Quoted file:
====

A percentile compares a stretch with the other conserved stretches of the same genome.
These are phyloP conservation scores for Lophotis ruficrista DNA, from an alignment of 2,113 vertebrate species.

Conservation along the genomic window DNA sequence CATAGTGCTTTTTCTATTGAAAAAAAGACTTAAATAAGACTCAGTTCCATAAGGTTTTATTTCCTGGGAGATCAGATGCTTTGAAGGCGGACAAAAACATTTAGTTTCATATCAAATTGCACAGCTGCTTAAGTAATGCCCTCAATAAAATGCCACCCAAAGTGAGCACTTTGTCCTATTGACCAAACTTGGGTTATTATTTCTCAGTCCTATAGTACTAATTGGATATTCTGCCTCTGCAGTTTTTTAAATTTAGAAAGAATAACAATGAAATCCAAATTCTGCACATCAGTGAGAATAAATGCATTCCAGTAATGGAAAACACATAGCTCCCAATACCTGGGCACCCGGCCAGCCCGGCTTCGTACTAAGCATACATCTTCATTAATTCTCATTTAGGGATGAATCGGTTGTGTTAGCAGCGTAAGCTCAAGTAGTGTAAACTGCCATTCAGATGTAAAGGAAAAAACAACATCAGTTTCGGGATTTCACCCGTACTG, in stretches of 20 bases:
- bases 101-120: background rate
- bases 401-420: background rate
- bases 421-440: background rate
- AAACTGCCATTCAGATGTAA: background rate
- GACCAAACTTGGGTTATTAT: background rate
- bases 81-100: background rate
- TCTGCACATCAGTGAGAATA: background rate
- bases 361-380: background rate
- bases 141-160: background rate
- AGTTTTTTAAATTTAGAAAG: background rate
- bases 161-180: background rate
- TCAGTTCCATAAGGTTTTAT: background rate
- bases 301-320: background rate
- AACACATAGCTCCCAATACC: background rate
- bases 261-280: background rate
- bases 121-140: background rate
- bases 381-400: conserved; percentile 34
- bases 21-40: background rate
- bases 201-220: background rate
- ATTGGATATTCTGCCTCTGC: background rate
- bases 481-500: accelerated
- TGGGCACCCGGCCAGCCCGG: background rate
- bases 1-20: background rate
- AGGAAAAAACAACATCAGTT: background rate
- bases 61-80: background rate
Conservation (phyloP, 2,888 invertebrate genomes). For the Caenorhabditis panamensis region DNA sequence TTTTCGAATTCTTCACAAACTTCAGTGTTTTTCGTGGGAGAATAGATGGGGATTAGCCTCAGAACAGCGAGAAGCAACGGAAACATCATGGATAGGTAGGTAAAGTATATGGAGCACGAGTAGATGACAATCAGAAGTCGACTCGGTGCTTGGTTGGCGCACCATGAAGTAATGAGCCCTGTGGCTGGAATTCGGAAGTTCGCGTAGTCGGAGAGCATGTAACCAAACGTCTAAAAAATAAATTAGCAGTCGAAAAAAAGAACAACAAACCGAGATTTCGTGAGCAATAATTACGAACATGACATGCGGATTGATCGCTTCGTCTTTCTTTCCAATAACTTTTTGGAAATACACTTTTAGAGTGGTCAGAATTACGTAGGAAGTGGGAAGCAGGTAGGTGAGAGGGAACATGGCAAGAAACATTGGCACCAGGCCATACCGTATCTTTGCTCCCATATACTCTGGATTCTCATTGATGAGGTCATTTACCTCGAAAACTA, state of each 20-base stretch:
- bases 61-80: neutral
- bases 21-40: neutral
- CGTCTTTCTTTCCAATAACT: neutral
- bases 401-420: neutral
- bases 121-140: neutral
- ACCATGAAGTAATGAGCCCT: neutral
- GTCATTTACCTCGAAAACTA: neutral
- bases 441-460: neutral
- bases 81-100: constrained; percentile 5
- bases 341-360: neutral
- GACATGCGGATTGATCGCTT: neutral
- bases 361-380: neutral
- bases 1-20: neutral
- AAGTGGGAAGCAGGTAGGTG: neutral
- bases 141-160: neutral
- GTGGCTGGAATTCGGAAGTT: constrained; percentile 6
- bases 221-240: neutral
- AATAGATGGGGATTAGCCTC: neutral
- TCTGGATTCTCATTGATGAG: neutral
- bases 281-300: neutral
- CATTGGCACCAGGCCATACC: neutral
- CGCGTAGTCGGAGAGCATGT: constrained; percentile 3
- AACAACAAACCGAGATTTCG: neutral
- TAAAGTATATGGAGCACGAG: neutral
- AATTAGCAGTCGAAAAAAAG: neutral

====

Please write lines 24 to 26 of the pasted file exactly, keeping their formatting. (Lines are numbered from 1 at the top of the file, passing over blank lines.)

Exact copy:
- bases 481-500: accelerated
- TGGGCACCCGGCCAGCCCGG: background rate
- bases 1-20: background rate